This, among many other things, has been a continual inspiration to me. Typically, when I teach or preach, the messages I prepare are as much for me as for anyone else. When I speak, I am often testing out a lifestyle concept – a spiritual exercise or a specific act of service – rather than reporting on how I have actually experienced this concept unfolding in my life. I teach about how I want to live, and I try to live up to the words I speak. But Mack Hannah simply described the life he lived every day. This is his legacy. He was a pastor, a teacher, an evangelist, a coach and a friend. Perhaps, one day, I might learn to be the same, and to then speak from those places.

I am where I am – and, partly at least, I am who I am – because of Mack Hannah. Of course, he would never claim such an influence was his own, but simply the Spirit at work through him. But it was that phone call that made me realize how much I wanted to serve with Mack, and my initial face-to-face meetings that had me excited to learn from him how to be an effective pastor who remained genuine throughout. It was those stories he told, which always seemed like only a hint of even greater stories, that instilled an eagerness to sit beside him and listen to his grand narrative of a life charged with God’s goodness, mercy, and abiding peace.

So it was that the last phone call we shared before I moved to Dunwoody was such a disappointment. It was a few days after Easter, the beginning of the season of Resurrection, that Mack phoned me.

“How are things going for you?”

I proceeded to recount a number of little stresses that come from offering one’s resignation, finishing up ministry at a church, and moving one’s family halfway across the country. To his credit, Mack patiently listened to all of this.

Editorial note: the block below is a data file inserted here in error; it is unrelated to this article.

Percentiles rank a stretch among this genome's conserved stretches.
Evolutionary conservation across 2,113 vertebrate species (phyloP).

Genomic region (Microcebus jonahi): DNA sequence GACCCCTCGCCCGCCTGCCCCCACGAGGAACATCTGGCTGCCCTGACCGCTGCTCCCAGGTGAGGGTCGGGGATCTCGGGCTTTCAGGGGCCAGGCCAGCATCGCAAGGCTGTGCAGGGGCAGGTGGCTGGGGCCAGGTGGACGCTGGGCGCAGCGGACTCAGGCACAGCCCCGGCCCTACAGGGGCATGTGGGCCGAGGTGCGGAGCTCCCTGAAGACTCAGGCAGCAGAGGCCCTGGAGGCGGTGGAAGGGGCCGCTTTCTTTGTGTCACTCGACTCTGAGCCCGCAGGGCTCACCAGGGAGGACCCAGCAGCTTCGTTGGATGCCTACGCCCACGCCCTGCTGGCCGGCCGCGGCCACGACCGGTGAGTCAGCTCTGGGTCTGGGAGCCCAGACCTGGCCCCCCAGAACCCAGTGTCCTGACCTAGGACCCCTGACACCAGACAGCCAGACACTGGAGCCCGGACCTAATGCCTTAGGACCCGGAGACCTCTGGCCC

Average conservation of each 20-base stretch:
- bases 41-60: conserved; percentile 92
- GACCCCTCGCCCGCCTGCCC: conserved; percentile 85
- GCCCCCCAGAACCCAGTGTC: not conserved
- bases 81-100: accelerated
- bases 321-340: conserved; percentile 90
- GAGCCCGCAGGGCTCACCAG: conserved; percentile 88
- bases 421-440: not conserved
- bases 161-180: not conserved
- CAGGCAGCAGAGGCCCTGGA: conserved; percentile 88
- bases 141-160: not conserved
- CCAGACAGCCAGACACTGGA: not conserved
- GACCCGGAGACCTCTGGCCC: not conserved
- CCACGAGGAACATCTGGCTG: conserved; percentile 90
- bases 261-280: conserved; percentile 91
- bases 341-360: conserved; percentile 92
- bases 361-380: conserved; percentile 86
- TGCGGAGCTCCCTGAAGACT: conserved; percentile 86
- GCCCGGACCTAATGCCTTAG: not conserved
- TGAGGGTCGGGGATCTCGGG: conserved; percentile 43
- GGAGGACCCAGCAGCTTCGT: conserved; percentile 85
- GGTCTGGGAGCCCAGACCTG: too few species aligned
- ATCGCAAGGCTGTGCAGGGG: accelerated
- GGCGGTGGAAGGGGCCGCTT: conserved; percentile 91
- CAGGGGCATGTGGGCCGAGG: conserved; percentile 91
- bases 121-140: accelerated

After I finally closed my mouth, he said, “Well, listen, let me tell you what’s going on with me. I’ve told you before how I was diagnosed with cancer a couple of years ago, right? Well, I recently found out that it’s come back.”

*

My family and I came to Dunwoody anyway. Of course we did. As much as it pained me to know that my future plans for service alongside Mack Hannah were tenuous at best, even in the six months we had communicated primarily via phone and e-mail, Mack had taught me that you don’t follow after a person; you follow after the Spirit that works in and through that person. And while a person may die, the Spirit that dwells in each and every one of the faithful never dies, but carries on the good work to which we have all been called. And so, I came to Dunwoody with the understanding that even if Mack ceased to be the senior pastor at the church (which, eventually, he did), and even if this time he didn’t go into remission (which he didn’t), and even if he passed before I got the chance to hear all those wonderful stories brimming within him (thankfully, I was blessed to hear a few more before the end), I would nonetheless continue following the leading of God’s Spirit. I would continue to, as Mack has always said, “do the next right thing.”

Today is Mack Hannah’s memorial service. It is most definitely a celebration of life. A life of honesty. A life of joy. A life that clearly reflected the transformation promised to us in a relationship with our glorious, good God.

I’ve only known Mack Hannah for a short amount of time. But what I know I like, and what I like, I celebrate and I will hold close for as long as the Spirit gives me. Thank you, Mack, for making that first phone call. I am a better man because of it.

5 Reminders for Christians Worried About Same-Sex Marriage